"By government physicist and there is something out there influencing that experiment. I don't know about all of reality. But it's definitely true. So kudos to that headline writer. They definitely took these sort of like movie trailer. Approach to writing that headline and i had the added government physics experiment. First of all non-government visit experiments. Not and second of all. I just makes it more sinister. Doesn't it no. I don't know they're going forward sinister or authoritative this night. Your friend joe's physics experiment. This is like people in lab coats getting salaries initially believe this really any friends. I think they were going for sinister. You know like the government is trying to do something crazy. Oh man. I just totally misread. Read this one. I thought it was like trust us. We got crazy. But instead you're suggesting it's like government about to build a doomsday device. That will ruin your weekend. I think that reveals your attitude towards government and you're like trusting of the government more government. Hey i'm a government physicist so you know you're one of them. Do you wear sunglasses with your white lab coats and everything. Only when i'm trying to influence reality which is basically all the time since i'm part of reality. This podcast his influencing reality if where you found ways in the air then you unless you think our listeners aren't part of reality you know. Hopefully they're real. But we don't have to be real you know this. Podcast is generated by an algorithm a government physics algorithm. It's unreal anyways. It was a pretty big result. A lot of press out there about it. And i have to admit daniel. I didn't know about this weeks before. The actual announcement. Oh wow is that because you have a link into the secret. Science results kinda was commissioned to make a comment about it by journal and so they sent me the secret taper weeks ago. Saying you cash with anybody. Are you telling me you knew. this answered. One of the biggest questions in particle physics for weeks and didn't tell me a sworn to secrecy daniel. They would've revoked. My criteria's license told anyone plus also gave me the paper and they're like you can't anyone it says like i can't even read this. I wouldn't be able to tell you until anyone what my friend. Daniel could read this paper all right. Well i admire your integrity thinking unless you admire assembling but it was pretty exciting thing in physics community. And let's talk about whether or not liz up to the business release something that might influence our view reality or is it sort of an incremental result in the physics endeavor of humans. You will you know. It's an important moment in particle physics. Because we've been desperate for a discovery for quite a long time. You know i would say decades. We have known for a long time. That our theory is incorrect. That is completely. It can't be the final answer because there are so many unanswered questions in so many parts of our theory which is seems like at hawker put in by hand or unexplained. So we've been casting about for a new discovery to give us a clue as to how to change our theory or what the new vision of physics should be and the main strategy for doing that has been things like building. Mid particle accelerators to try to make. New particles can adore table in the give us a sense of the larger patterns. But that's been coming up kind of dry. We haven't found anything. The large john collider other than the higgs boson which we already believed existed. So now we're sort of like looking under every rock. Is there any experiment out there. They can find something. New is there any measurement government services can do to find some discrepancy between our theory and nature. Because we need that kind of discrepancy in order to find something new. So that's why this experiment is sort of like one of the last best hopes for particle physics that we can figure out something. New find a clue that reveals a new idea about the nature of reality. I guess for some of our listeners. Who may mean did not see the headlines. Let's just talk about the announcement so this was an announcement coming out of fermilab which is a particle physics laboratory outside of chicago and they've been around for forever but and recently they announced some new results regarding the mu on which is a particle right. That's right so you're familiar with the electron. It's part of you at orbits all your atoms. The electron has a heavy cousin. It's much heavier than the electron but it's otherwise totally identical and the very existence of the milan is sort of a mystery. Like why do we even have him you on. We don't know but it's like this copy of the electron and is a good place to do precision measurements to try like see if there's anything weird going on because the mu on has this little magnetic field and magnetic field is very sensitive to the stuff going on all around the you on the after. They've been studying this article for a long time and they just did a new measurement of its magnetic moment and the results are. What's kind of interesting with regards to what it means for our youth. The universe that's right and you might be wondering like what is you on. Have a magnetic field. How does that even work will remember him. You on is this tiny fundamental particle. We don't really know if it's made of anything smaller. We sort of imagined it to be a tiny little dot. But even though it's a tiny little dot we also think it has this thing called quantum spin which means that in theory it has some angular momentum and because it has electric charge in england momentum at means it has a little magnetic field and that magnetic field is a really nice way to probe what the particle is doing as it flies through space. Is it just flying through space or does it also shoot off of their particles briefly and if it does shoot off other particles that even though these are virtual particles that only exists for a fraction of a second. They can change the way the magnetic field works. and it's sort of a great way to figure out what kinds of particles can exist without their on nature's menu because it's quantum mechanical every kind of particle. They can be shot off. The milan will be created an influence. The magnetic field so don't think of the particles out there waiting for them you on their like possible particles at the moon briefly creed as it lies if you like fields instead of particles than another equivalent way to think about it is that the one is flying through a bunch of quantum field than its energy confide briefly into those fields and then come back since that influences. The milan's magnetic direction. You can tell when it happens. Which gives you a clue if there are fields and particles in. You don't know about as what they do is they. Take this mu on and they spin in a certain direction so they know the way it's going sort of like a gyroscope and then they send it around in a circle a bunch of times until it decays into an electron. Because you don't actually last very long. Their unstable particles and based on the direction the electron came out. They can tell how the mu on with spinning so now they know how you on spin changed from when they created it to win it decayed and that tells basically how all the other little particles out there were pushing on the magnetic field of view on which tells you something about what particles are out there. they're measuring the magnetic field meal on. And i guess maybe a more basic question is like. Why do particles have midfields. Isn't that weird like our particles little magnets. Yeah it's kind of weird because you think of little particles as these little dots and you know they have like spin and charge and mass and stuff but anything that has spin. Quantum spin and has electric charge also has a little magnetic field is remember. That's where magnetic fields come from like.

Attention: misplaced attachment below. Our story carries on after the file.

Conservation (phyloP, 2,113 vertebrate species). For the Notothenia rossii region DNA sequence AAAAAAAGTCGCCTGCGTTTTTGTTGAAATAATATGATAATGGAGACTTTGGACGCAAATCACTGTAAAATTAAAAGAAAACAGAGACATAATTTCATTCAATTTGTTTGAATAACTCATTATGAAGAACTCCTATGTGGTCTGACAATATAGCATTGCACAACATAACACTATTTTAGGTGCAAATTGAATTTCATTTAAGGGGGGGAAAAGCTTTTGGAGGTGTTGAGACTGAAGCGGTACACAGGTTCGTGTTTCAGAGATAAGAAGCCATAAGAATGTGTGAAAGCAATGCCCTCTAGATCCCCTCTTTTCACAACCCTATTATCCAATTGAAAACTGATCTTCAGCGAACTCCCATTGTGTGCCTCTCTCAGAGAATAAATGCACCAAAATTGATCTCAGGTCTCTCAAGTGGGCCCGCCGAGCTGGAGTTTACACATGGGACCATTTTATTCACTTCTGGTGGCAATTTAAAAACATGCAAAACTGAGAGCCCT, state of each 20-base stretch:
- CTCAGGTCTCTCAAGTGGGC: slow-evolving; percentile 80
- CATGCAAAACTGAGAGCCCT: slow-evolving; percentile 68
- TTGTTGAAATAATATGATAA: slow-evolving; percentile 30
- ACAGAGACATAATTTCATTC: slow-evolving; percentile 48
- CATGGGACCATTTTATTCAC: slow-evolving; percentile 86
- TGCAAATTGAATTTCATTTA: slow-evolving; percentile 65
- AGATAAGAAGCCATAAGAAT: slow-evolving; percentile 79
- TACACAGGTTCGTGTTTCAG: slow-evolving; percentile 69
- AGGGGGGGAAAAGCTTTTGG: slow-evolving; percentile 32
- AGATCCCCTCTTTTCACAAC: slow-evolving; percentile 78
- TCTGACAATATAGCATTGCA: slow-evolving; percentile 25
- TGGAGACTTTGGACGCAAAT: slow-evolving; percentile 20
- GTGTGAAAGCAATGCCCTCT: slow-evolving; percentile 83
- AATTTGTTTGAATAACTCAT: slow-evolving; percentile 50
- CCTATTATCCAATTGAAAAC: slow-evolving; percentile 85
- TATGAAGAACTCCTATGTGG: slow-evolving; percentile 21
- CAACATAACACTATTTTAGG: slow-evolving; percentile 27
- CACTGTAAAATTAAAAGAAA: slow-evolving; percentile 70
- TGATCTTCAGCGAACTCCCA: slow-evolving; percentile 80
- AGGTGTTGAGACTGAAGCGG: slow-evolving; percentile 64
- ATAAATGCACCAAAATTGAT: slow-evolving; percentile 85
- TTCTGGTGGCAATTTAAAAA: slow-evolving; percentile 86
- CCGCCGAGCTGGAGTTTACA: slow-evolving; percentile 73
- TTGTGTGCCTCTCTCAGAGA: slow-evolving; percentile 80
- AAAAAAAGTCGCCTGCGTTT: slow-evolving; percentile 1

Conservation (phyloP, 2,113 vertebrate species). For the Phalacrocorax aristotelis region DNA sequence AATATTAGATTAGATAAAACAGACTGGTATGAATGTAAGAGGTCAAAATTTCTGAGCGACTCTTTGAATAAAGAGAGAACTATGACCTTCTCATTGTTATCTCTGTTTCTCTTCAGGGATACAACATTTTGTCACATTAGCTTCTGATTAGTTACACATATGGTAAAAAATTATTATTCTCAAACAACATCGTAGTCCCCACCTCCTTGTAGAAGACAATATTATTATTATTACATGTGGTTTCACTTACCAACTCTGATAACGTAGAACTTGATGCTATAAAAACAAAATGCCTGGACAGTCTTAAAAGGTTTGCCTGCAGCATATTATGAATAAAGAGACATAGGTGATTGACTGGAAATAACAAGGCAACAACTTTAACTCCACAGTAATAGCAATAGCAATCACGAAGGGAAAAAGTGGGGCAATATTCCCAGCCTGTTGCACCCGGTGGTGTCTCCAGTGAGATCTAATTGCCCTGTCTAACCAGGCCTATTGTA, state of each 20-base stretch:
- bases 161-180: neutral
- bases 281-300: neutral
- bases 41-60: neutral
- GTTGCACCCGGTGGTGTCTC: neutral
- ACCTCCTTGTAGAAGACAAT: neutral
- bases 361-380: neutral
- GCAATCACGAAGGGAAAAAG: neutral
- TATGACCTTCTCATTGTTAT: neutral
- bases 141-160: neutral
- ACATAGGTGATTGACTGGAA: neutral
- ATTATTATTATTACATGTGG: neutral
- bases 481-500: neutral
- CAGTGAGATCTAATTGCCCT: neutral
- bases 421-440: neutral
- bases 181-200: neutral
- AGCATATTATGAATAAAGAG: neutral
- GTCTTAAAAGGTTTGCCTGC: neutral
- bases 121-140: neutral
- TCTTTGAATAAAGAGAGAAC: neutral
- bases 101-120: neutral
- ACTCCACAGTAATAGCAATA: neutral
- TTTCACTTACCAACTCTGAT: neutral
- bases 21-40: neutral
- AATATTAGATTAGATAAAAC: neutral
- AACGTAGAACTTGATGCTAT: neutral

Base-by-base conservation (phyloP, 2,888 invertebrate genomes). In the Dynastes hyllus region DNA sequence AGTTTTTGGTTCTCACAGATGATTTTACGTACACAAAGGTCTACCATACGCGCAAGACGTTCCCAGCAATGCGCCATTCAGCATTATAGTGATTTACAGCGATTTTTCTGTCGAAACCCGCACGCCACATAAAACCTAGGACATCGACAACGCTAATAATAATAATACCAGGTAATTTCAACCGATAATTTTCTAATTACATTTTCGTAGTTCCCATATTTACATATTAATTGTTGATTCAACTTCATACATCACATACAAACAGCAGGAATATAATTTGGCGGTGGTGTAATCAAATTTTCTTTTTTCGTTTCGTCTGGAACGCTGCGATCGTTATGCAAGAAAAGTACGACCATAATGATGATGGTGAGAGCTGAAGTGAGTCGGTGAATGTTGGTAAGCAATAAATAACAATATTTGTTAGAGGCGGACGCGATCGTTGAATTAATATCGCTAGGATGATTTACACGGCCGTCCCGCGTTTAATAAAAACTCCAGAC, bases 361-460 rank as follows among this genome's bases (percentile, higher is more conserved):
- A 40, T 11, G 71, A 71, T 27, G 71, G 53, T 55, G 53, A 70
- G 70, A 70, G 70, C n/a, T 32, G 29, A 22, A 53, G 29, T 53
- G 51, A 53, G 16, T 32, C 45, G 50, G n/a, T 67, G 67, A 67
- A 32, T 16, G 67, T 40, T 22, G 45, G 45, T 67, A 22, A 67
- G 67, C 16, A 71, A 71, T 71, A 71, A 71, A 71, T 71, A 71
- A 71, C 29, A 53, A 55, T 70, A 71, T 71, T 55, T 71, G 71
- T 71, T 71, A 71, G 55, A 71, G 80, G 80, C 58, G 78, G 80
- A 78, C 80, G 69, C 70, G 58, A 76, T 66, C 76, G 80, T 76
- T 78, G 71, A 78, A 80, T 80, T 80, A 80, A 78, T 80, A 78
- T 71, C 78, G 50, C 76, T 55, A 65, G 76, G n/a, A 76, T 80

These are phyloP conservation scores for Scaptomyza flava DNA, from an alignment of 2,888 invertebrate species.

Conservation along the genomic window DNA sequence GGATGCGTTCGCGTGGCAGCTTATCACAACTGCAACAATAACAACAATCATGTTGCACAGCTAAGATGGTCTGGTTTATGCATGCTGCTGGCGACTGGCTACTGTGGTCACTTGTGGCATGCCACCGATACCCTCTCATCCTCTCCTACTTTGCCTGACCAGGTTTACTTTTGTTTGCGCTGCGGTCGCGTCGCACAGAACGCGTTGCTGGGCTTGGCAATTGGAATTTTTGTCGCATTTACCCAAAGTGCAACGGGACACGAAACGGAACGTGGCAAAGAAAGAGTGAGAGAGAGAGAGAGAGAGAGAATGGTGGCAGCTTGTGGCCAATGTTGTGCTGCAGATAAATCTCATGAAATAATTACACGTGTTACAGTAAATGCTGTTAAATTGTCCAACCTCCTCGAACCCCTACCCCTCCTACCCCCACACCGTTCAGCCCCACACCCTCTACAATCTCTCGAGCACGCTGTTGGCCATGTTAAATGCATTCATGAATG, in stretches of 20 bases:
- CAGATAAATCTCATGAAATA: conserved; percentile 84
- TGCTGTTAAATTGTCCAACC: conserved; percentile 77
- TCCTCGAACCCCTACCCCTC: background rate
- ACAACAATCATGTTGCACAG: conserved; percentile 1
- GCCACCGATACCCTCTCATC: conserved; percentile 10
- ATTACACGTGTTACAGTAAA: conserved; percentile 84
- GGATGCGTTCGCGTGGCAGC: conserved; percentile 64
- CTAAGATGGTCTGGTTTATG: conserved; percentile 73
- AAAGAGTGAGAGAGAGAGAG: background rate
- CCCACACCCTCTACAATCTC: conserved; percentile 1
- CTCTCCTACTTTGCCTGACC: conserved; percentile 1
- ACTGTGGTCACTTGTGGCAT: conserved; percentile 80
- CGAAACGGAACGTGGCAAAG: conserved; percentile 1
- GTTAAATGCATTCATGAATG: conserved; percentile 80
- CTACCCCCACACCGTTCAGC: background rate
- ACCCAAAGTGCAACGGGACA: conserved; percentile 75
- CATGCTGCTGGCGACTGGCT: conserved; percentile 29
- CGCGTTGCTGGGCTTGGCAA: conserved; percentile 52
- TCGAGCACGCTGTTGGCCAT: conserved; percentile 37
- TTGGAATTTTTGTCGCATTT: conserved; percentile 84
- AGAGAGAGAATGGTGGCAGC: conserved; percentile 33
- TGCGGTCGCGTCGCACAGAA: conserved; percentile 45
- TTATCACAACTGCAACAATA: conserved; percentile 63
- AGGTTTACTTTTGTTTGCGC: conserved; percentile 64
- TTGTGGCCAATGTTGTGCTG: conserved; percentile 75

Daniel chicago england daniel one First this night boson second weeks ago One of joe collider milan